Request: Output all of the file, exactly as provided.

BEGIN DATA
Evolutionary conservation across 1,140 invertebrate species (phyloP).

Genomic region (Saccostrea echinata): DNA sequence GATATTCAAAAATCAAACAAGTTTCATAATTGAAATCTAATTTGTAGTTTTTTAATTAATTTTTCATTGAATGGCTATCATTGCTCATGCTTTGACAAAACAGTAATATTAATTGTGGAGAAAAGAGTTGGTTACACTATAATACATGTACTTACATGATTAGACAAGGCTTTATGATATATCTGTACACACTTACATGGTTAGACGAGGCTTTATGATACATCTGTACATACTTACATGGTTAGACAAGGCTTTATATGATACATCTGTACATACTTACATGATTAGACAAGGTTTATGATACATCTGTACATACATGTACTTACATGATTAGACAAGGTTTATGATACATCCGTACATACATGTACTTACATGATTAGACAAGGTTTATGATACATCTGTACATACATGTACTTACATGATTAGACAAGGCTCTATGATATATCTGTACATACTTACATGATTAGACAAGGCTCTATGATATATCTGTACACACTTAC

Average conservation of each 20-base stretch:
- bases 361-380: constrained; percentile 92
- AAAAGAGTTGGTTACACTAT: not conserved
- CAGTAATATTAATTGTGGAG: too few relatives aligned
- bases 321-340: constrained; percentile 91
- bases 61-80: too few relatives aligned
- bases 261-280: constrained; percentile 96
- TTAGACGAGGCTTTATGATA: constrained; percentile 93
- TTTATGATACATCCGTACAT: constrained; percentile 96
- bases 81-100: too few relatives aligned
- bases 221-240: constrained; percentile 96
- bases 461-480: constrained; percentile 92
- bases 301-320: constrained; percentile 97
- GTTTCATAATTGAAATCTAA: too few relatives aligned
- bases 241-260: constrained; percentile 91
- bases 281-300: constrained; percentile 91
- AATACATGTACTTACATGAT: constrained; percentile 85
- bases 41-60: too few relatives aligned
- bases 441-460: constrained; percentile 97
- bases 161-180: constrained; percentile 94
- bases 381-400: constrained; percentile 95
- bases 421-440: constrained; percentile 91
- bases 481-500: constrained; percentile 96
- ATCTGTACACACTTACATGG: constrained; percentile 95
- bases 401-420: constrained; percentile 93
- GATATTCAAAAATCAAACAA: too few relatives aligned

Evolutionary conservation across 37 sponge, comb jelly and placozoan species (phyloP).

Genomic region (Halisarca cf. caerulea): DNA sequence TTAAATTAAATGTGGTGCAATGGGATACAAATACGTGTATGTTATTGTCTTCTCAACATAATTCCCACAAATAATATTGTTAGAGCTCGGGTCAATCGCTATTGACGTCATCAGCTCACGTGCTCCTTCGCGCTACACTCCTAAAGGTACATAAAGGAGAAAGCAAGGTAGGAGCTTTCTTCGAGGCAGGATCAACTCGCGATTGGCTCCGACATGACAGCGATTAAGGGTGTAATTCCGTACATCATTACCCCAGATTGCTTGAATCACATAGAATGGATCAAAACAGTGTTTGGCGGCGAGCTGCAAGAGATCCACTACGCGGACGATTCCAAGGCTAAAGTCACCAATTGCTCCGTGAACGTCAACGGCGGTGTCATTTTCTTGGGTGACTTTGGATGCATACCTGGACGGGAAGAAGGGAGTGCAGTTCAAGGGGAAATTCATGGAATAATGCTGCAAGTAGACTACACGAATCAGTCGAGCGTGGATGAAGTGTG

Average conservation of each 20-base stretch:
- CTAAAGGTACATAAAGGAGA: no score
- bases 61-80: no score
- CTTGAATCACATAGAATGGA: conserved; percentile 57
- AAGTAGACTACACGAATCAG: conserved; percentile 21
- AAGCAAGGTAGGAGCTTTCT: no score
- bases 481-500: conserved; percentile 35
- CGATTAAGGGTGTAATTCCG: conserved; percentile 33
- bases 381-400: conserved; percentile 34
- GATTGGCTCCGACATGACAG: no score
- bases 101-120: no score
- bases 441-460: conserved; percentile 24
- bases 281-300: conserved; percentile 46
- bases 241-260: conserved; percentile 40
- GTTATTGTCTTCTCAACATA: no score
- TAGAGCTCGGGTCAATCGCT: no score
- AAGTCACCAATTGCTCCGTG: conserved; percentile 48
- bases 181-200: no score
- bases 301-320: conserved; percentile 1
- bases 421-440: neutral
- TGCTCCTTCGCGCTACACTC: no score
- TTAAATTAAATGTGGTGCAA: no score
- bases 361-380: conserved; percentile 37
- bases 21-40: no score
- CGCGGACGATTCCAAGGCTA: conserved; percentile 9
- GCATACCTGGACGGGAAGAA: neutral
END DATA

Evolutionary conservation across 1,140 invertebrate species (phyloP).

Genomic region (Saccostrea echinata): DNA sequence GATATTCAAAAATCAAACAAGTTTCATAATTGAAATCTAATTTGTAGTTTTTTAATTAATTTTTCATTGAATGGCTATCATTGCTCATGCTTTGACAAAACAGTAATATTAATTGTGGAGAAAAGAGTTGGTTACACTATAATACATGTACTTACATGATTAGACAAGGCTTTATGATATATCTGTACACACTTACATGGTTAGACGAGGCTTTATGATACATCTGTACATACTTACATGGTTAGACAAGGCTTTATATGATACATCTGTACATACTTACATGATTAGACAAGGTTTATGATACATCTGTACATACATGTACTTACATGATTAGACAAGGTTTATGATACATCCGTACATACATGTACTTACATGATTAGACAAGGTTTATGATACATCTGTACATACATGTACTTACATGATTAGACAAGGCTCTATGATATATCTGTACATACTTACATGATTAGACAAGGCTCTATGATATATCTGTACACACTTAC

Average conservation of each 20-base stretch:
- bases 361-380: constrained; percentile 92
- AAAAGAGTTGGTTACACTAT: not conserved
- CAGTAATATTAATTGTGGAG: too few relatives aligned
- bases 321-340: constrained; percentile 91
- bases 61-80: too few relatives aligned
- bases 261-280: constrained; percentile 96
- TTAGACGAGGCTTTATGATA: constrained; percentile 93
- TTTATGATACATCCGTACAT: constrained; percentile 96
- bases 81-100: too few relatives aligned
- bases 221-240: constrained; percentile 96
- bases 461-480: constrained; percentile 92
- bases 301-320: constrained; percentile 97
- GTTTCATAATTGAAATCTAA: too few relatives aligned
- bases 241-260: constrained; percentile 91
- bases 281-300: constrained; percentile 91
- AATACATGTACTTACATGAT: constrained; percentile 85
- bases 41-60: too few relatives aligned
- bases 441-460: constrained; percentile 97
- bases 161-180: constrained; percentile 94
- bases 381-400: constrained; percentile 95
- bases 421-440: constrained; percentile 91
- bases 481-500: constrained; percentile 96
- ATCTGTACACACTTACATGG: constrained; percentile 95
- bases 401-420: constrained; percentile 93
- GATATTCAAAAATCAAACAA: too few relatives aligned

Evolutionary conservation across 37 sponge, comb jelly and placozoan species (phyloP).

Genomic region (Halisarca cf. caerulea): DNA sequence TTAAATTAAATGTGGTGCAATGGGATACAAATACGTGTATGTTATTGTCTTCTCAACATAATTCCCACAAATAATATTGTTAGAGCTCGGGTCAATCGCTATTGACGTCATCAGCTCACGTGCTCCTTCGCGCTACACTCCTAAAGGTACATAAAGGAGAAAGCAAGGTAGGAGCTTTCTTCGAGGCAGGATCAACTCGCGATTGGCTCCGACATGACAGCGATTAAGGGTGTAATTCCGTACATCATTACCCCAGATTGCTTGAATCACATAGAATGGATCAAAACAGTGTTTGGCGGCGAGCTGCAAGAGATCCACTACGCGGACGATTCCAAGGCTAAAGTCACCAATTGCTCCGTGAACGTCAACGGCGGTGTCATTTTCTTGGGTGACTTTGGATGCATACCTGGACGGGAAGAAGGGAGTGCAGTTCAAGGGGAAATTCATGGAATAATGCTGCAAGTAGACTACACGAATCAGTCGAGCGTGGATGAAGTGTG

Average conservation of each 20-base stretch:
- CTAAAGGTACATAAAGGAGA: no score
- bases 61-80: no score
- CTTGAATCACATAGAATGGA: conserved; percentile 57
- AAGTAGACTACACGAATCAG: conserved; percentile 21
- AAGCAAGGTAGGAGCTTTCT: no score
- bases 481-500: conserved; percentile 35
- CGATTAAGGGTGTAATTCCG: conserved; percentile 33
- bases 381-400: conserved; percentile 34
- GATTGGCTCCGACATGACAG: no score
- bases 101-120: no score
- bases 441-460: conserved; percentile 24
- bases 281-300: conserved; percentile 46
- bases 241-260: conserved; percentile 40
- GTTATTGTCTTCTCAACATA: no score
- TAGAGCTCGGGTCAATCGCT: no score
- AAGTCACCAATTGCTCCGTG: conserved; percentile 48
- bases 181-200: no score
- bases 301-320: conserved; percentile 1
- bases 421-440: neutral
- TGCTCCTTCGCGCTACACTC: no score
- TTAAATTAAATGTGGTGCAA: no score
- bases 361-380: conserved; percentile 37
- bases 21-40: no score
- CGCGGACGATTCCAAGGCTA: conserved; percentile 9
- GCATACCTGGACGGGAAGAA: neutral